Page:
William Wilberforce 'allowed slavery to continue'
4th August 2010
A new book will allege that anti-slavery campaigner William
Wilberforce compromised on his principles.
Stephen Tomkins, author of The
Clapham Sect, which is published on August 20th, told the
Guardian that it was 'deeply disappointing' to find
evidence suggesting Wilberforce had connections to the slave trade
after the practice was abolished.
He uncovered Colonial Office papers that appear to show slavery
continued in Sierra Leone, the free colony created by Wilberforce's
social reformers, after the 1807 Slave Trade Act came into
Tomkins revealed that the Royal Navy handed confiscated slaves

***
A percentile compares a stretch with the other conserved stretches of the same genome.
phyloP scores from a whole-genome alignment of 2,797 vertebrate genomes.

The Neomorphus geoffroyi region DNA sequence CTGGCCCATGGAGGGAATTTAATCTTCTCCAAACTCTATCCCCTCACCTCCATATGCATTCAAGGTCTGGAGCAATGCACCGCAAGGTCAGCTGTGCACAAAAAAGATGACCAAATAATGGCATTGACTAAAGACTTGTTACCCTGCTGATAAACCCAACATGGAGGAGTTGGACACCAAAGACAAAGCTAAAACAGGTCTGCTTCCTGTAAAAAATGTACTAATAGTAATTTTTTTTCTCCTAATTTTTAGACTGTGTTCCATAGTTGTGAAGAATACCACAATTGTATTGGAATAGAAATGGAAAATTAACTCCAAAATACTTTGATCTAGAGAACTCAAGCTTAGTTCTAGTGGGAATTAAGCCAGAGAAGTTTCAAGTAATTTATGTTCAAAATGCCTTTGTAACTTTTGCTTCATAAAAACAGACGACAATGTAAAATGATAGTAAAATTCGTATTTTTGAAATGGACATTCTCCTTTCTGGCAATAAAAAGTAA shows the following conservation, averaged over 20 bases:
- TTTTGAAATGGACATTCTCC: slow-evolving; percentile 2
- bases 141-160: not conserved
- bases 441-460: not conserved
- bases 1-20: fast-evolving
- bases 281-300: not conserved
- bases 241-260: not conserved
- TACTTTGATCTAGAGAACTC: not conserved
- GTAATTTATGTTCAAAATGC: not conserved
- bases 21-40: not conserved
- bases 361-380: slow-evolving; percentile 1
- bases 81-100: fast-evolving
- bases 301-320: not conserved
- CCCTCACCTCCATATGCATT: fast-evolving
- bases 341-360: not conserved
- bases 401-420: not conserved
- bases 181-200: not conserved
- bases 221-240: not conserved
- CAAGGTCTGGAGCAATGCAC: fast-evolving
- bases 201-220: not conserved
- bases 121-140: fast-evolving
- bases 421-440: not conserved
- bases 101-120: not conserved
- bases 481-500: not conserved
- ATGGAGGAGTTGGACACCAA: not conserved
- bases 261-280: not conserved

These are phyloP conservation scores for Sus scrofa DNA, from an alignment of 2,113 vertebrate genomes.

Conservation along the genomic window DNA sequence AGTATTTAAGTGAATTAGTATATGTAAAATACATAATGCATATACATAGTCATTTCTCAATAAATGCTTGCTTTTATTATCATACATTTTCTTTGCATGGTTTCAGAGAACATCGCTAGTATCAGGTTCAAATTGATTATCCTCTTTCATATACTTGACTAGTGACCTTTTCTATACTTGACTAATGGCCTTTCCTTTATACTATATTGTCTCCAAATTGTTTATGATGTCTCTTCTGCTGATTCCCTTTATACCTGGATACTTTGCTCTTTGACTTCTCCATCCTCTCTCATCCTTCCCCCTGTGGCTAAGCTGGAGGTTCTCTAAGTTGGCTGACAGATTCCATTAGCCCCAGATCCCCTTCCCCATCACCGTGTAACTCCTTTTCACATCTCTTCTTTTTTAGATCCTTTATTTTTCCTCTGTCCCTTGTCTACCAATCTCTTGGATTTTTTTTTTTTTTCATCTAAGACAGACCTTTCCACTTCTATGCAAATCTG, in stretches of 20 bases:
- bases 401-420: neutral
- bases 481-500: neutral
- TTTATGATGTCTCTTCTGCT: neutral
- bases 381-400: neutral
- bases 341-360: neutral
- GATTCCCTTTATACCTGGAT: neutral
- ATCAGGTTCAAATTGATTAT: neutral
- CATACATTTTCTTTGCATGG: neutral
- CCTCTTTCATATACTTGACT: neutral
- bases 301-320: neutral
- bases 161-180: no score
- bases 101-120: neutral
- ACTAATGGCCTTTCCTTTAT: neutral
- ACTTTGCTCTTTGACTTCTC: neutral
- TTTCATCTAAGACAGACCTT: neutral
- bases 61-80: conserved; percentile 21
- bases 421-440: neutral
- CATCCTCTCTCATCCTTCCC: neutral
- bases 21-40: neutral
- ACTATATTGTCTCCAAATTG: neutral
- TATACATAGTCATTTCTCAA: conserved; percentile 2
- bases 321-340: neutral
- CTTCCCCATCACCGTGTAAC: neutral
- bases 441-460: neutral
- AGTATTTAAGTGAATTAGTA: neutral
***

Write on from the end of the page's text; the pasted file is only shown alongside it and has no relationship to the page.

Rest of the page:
over to the colony, where its directors sold them to landowners as
'apprentices' who were not paid and were expected to perform 14
years of servitude.
'The facts are all there. There is no getting round them.
[Wilberforce's] hands were not as clean as we assume,' he told the
However, the author admitted that the social reformer had a
genuine hatred of slavery and only agreed to the practice as he
believed it was the 'lesser of two evils' and helped the Slave
Trade Act to pass through the House of Lords.
Tomkins, who holds a PhD in church history, has written a number
of other books, including A Short
History of Christianity and Paul and